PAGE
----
The Climate Pact that was agreed at Glasgow inevitably ended up being a compromise deal reflecting the many competing demands of those attending the talks. On the plus side, the deal calls for the world’s major emitters of greenhouse gases to submit stronger emission cutting pledges by the end of 2022 to try to keep within the key target of limiting global warming to 1.5 degrees Celsius. It also promises more money for developing nations to help them adapt to the worst effects of climate change and it delivered a major win in resolving the rules around carbon markets.
But the adopted deal was significantly weakened at the last minute when India, backed by China and other coal-dependent developing nations, rejected a clause calling for the “phase out” of coal-fired power. In the end, the delegates agreed to use the wording “phase down” rather than “phase out” coal. It was just the change of a single word but the implication of that switch was met with dismay by both rich countries in Europe and small island nations who are particularly vulnerable to rising sea levels caused by climate change.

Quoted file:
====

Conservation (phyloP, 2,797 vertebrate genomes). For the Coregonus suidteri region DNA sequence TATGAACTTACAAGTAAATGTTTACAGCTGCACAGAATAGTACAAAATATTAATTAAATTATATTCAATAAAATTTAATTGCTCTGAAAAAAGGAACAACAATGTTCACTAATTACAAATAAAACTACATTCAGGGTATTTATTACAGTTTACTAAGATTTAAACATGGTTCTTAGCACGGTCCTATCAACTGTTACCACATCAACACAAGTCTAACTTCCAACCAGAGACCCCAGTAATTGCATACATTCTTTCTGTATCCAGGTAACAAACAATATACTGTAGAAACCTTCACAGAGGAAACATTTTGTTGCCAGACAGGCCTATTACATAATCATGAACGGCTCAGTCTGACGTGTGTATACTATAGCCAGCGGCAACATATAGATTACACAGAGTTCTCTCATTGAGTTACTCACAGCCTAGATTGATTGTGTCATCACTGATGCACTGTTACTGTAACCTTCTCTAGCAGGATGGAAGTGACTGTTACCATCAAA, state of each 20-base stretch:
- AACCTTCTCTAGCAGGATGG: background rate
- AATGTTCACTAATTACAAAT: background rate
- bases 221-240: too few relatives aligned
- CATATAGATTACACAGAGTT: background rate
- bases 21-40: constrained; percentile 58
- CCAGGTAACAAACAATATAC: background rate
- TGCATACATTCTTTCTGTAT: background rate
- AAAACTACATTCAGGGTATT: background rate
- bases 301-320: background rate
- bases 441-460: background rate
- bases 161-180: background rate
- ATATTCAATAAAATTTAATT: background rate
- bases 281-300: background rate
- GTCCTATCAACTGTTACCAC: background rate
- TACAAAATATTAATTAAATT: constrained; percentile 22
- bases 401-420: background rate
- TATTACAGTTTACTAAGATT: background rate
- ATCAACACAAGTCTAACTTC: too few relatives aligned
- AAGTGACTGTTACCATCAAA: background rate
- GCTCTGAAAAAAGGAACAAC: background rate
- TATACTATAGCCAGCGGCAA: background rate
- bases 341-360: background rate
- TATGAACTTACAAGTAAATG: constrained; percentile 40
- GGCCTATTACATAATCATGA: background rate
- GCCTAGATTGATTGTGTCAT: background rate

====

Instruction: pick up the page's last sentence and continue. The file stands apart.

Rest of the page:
Reaction to the agreement reached at Glasgow has been mixed. Some observers still see the deal as a victory because it marked the first time coal is explicitly mentioned in a UN climate document of this type. British Prime Minister Boris Johnson said there was still a huge amount more to do in the coming years but he hoped the COP26 deal would be seen as the beginning of the end of climate change.
The UN Secretary-General Antonio Guterres was less upbeat. He issued a statement saying our fragile planet is “hanging by a thread” and we are “still knocking on the door of climate catastrophe.” A number of climate activists, whilst acknowledging some progress had been made, said the final deal was too weak. They warned that the key goal of limiting global warming to 1.5 degrees was only just alive.
Photo: BRITAIN CLIMATE CHANGE CONFERENCE COP26 (ANSA)